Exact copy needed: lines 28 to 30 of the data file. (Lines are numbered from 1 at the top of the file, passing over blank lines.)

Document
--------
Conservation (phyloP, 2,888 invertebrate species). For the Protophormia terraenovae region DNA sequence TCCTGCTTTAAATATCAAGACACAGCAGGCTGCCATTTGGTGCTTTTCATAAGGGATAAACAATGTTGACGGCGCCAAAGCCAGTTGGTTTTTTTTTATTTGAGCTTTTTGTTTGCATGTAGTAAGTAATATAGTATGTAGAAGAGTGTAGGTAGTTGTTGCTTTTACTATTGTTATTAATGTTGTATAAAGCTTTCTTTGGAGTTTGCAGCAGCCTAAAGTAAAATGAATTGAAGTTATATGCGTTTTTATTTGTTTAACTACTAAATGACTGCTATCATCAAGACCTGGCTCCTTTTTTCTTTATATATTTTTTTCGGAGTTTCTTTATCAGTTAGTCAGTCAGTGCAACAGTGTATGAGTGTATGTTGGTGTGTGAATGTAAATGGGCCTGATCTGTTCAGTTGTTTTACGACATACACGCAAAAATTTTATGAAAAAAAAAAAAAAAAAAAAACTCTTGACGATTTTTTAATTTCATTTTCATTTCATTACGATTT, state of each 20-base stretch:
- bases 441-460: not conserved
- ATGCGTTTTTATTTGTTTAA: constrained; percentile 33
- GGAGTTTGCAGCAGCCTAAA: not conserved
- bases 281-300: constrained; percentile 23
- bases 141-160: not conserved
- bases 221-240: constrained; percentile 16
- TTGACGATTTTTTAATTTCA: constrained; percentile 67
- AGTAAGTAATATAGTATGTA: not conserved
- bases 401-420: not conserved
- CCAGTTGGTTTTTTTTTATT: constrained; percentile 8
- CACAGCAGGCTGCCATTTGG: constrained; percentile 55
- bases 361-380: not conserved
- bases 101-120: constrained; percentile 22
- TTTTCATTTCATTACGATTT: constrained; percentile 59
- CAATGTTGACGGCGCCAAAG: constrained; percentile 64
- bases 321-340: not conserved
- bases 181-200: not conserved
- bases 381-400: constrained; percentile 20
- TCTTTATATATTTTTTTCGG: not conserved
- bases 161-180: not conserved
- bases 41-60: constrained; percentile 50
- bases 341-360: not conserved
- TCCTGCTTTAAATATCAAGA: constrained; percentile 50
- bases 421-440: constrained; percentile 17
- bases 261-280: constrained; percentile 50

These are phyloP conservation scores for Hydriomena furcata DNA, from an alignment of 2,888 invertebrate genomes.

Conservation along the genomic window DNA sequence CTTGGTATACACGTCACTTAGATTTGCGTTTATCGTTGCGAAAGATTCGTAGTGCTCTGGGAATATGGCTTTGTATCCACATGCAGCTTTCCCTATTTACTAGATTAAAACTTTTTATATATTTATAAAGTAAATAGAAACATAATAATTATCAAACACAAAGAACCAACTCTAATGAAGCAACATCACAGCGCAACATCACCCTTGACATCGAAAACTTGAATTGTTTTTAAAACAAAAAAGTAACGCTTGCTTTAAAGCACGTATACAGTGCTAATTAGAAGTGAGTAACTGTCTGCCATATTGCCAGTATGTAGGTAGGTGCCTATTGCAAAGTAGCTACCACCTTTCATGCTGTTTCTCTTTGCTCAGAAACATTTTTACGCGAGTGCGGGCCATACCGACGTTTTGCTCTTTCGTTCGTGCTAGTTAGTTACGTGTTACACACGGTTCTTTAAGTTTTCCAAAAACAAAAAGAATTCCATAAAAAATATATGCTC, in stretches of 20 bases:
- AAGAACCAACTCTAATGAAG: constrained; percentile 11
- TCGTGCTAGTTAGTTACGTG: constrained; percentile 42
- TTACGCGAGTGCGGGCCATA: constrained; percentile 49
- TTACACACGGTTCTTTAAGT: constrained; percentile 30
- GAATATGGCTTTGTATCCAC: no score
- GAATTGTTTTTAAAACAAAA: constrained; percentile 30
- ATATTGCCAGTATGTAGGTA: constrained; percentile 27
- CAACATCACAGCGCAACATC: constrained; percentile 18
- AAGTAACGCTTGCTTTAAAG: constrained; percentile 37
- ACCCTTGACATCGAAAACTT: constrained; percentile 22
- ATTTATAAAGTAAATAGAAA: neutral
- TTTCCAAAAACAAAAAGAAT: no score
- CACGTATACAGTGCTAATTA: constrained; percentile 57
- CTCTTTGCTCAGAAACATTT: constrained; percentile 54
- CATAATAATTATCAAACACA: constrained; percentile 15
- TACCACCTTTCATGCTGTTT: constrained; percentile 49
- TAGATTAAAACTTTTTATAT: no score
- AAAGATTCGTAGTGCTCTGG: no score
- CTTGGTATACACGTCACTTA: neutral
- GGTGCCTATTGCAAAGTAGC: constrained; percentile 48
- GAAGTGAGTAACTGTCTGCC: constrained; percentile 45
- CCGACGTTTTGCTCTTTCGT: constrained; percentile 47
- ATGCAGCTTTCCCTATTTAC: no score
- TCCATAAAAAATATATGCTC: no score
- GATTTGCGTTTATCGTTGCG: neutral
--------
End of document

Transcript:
Conservation along the genomic window DNA sequence CTTGGTATACACGTCACTTAGATTTGCGTTTATCGTTGCGAAAGATTCGTAGTGCTCTGGGAATATGGCTTTGTATCCACATGCAGCTTTCCCTATTTACTAGATTAAAACTTTTTATATATTTATAAAGTAAATAGAAACATAATAATTATCAAACACAAAGAACCAACTCTAATGAAGCAACATCACAGCGCAACATCACCCTTGACATCGAAAACTTGAATTGTTTTTAAAACAAAAAAGTAACGCTTGCTTTAAAGCACGTATACAGTGCTAATTAGAAGTGAGTAACTGTCTGCCATATTGCCAGTATGTAGGTAGGTGCCTATTGCAAAGTAGCTACCACCTTTCATGCTGTTTCTCTTTGCTCAGAAACATTTTTACGCGAGTGCGGGCCATACCGACGTTTTGCTCTTTCGTTCGTGCTAGTTAGTTACGTGTTACACACGGTTCTTTAAGTTTTCCAAAAACAAAAAGAATTCCATAAAAAATATATGCTC, in stretches of 20 bases:
- AAGAACCAACTCTAATGAAG: constrained; percentile 11
- TCGTGCTAGTTAGTTACGTG: constrained; percentile 42